B2B Payments

UK OKs Bottomline’s Experian Buy


The U.K. Competition and Markets Authority (CMA) has approved the acquisition of Experian Payments Gateway (EPG) by B2B payments firm Bottomline Technologies after finding the deal won’t negatively impact competition, according to a CMA report on Tuesday (Feb. 18).

The comprehensive investigation by the CMA — conducted by an independent panel — has provisionally found that there are no competition concerns regarding Bottomline’s $12.5 million purchase of EPG. The acquisition was referred for an in-depth probe following concerns that resulted from CMA’s initial Phase 1 investigation in October. The CMA was concerned that the merger could “reduce competition and the merged company may increase prices, reduce product availability, or reduce its investment in innovation,” the statement said.

EPG is no longer a strong force in the market and there are plenty of alternatives, the CMA said. Both companies provide business-to-business (B2B) payments solutions that enable businesses to submit direct debits, make payroll payments and pay suppliers. The combined entity enables businesses to make payments via the Bacs and Faster Payments Direct Corporate Access systems.

“The CMA also looked in more detail at the possibility that, under alternative ownership, EPG would have become a more active competitor than it was before the merger but provisionally determined that this was not the case,” the statement said.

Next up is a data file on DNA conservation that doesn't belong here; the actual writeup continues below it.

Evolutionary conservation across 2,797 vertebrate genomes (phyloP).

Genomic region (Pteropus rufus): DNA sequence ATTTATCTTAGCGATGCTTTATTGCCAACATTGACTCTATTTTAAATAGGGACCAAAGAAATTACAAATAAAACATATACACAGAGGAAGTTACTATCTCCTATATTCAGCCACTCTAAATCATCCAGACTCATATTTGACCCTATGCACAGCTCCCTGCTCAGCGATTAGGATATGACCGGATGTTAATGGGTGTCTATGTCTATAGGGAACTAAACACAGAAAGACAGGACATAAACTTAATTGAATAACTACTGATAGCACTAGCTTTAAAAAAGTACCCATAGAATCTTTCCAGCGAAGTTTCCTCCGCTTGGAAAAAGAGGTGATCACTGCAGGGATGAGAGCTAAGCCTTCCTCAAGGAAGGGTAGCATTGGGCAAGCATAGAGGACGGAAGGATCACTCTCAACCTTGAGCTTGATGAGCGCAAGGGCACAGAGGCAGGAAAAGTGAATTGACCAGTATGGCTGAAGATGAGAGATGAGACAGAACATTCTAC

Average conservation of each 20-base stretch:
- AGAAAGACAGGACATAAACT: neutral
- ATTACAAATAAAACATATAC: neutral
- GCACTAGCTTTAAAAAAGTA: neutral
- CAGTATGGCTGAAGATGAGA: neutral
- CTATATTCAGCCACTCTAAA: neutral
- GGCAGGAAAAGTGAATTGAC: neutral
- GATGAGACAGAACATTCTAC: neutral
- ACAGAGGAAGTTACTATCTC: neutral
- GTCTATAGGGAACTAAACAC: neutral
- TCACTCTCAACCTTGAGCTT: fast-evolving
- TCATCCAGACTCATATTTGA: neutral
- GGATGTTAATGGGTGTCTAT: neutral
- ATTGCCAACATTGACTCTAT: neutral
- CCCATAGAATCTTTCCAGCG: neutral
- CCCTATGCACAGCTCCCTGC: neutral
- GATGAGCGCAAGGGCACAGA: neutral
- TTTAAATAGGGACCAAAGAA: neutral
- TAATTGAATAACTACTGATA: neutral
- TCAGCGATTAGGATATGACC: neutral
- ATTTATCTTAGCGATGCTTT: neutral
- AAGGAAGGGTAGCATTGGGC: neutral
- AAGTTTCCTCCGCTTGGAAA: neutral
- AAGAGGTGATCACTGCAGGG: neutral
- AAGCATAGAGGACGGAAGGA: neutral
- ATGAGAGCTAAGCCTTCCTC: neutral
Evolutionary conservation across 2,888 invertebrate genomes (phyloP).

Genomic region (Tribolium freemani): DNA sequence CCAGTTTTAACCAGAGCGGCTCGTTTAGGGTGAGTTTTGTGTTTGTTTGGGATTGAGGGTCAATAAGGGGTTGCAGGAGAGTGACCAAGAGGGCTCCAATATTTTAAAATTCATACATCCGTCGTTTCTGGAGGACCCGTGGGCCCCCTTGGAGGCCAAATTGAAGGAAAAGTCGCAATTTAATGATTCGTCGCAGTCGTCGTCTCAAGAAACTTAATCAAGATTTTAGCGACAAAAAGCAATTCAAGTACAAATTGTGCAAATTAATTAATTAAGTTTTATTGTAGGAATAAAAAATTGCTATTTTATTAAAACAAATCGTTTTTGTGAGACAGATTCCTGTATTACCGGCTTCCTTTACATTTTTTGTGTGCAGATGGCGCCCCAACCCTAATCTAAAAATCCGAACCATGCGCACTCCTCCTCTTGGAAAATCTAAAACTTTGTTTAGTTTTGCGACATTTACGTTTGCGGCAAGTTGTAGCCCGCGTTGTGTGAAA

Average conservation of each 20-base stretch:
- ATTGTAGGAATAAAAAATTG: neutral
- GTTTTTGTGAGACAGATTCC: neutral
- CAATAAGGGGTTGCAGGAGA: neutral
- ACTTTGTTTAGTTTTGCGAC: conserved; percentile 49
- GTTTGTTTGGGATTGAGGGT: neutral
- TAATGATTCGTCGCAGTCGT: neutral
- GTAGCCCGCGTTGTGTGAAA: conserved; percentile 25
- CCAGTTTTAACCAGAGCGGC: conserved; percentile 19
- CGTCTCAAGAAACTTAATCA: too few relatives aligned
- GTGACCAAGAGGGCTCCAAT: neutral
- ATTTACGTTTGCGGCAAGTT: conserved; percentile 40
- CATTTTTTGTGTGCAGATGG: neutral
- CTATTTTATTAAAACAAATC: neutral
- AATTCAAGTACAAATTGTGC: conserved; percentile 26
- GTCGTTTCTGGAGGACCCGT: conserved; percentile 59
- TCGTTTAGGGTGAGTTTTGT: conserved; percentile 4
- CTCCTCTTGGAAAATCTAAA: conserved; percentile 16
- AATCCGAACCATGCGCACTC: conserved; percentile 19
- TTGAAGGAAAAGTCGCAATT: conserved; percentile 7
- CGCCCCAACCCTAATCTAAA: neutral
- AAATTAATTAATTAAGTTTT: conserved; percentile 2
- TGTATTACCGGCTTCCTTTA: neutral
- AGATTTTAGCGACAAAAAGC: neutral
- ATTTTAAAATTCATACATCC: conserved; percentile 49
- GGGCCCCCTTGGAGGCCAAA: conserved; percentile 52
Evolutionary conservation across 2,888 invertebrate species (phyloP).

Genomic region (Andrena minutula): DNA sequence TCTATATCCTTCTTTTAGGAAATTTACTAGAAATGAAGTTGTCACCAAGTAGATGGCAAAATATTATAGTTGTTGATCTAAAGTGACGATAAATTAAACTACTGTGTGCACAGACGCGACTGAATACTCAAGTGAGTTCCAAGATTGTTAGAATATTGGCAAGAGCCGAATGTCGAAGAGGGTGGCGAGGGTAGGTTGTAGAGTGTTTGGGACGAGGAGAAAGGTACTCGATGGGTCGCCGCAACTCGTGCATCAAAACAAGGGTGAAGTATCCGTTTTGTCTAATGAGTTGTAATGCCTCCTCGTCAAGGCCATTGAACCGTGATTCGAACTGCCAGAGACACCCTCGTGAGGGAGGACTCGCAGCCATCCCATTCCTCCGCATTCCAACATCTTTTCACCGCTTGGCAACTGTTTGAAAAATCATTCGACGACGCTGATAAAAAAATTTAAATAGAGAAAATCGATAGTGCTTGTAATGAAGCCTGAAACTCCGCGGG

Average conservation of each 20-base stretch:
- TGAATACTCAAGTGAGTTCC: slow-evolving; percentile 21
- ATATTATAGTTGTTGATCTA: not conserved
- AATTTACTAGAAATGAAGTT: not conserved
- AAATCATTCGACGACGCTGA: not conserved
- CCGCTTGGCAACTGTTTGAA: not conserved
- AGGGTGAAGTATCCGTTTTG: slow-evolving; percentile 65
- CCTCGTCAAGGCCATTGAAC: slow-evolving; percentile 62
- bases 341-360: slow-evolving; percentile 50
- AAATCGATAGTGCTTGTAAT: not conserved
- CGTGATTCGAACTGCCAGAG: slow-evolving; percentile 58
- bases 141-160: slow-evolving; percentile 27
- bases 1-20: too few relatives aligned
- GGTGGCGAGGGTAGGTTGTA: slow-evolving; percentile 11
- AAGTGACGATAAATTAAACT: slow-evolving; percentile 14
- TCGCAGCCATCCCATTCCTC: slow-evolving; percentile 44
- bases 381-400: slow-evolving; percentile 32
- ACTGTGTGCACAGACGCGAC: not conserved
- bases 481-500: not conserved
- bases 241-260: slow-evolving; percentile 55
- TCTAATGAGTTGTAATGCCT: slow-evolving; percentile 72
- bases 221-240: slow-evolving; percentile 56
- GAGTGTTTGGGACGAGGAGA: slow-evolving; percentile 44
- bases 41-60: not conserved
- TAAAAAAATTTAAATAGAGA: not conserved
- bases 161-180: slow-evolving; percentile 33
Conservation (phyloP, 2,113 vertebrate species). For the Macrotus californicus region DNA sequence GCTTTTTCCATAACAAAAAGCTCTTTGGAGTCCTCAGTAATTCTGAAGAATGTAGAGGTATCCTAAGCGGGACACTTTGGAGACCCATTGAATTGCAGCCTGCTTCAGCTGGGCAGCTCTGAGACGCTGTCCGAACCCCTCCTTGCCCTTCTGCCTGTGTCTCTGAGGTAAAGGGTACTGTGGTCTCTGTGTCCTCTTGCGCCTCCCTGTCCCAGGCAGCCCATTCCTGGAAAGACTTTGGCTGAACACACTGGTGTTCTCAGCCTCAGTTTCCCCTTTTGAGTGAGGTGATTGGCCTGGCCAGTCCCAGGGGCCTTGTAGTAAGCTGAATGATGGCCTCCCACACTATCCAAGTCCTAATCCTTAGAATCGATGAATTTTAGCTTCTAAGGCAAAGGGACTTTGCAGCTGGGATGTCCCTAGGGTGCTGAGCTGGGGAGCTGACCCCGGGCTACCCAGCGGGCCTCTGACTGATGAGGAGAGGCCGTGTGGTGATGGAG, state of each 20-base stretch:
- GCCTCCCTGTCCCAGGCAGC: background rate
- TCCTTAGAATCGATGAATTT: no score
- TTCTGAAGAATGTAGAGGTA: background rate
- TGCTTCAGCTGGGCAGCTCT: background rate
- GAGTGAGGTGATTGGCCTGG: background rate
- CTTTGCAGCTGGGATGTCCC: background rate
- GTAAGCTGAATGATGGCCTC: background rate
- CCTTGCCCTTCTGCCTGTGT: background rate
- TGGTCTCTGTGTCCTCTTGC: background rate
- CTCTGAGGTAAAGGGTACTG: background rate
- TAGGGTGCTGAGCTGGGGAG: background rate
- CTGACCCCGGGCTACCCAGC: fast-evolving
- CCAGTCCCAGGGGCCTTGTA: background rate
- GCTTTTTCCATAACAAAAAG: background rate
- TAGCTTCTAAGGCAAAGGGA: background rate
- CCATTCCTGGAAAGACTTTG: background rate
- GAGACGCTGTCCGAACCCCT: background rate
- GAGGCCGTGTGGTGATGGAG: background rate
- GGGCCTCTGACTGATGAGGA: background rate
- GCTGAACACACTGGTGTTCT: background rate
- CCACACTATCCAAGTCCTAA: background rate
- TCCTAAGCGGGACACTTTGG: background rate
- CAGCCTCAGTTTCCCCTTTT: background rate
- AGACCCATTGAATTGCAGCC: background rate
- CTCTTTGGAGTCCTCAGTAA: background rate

The CMA is now looking for input on these findings by March 10 and will assess all evidence provided before making a final decision. The statutory deadline for the CMA’s final report is April 5.

Bottomline announced in March that it was acquiring EPG in a $12.5 million deal. Months later, the CMA ordered Bottomline to ensure that data between the two enterprise software companies would be segregated to protect sensitive information. 

Founded in 1989 and headquartered in Portsmouth, N.H., Bottomline Technologies is currently the largest B2B supplier of Bacs payment software in the U.K. and EPG was its largest rival.



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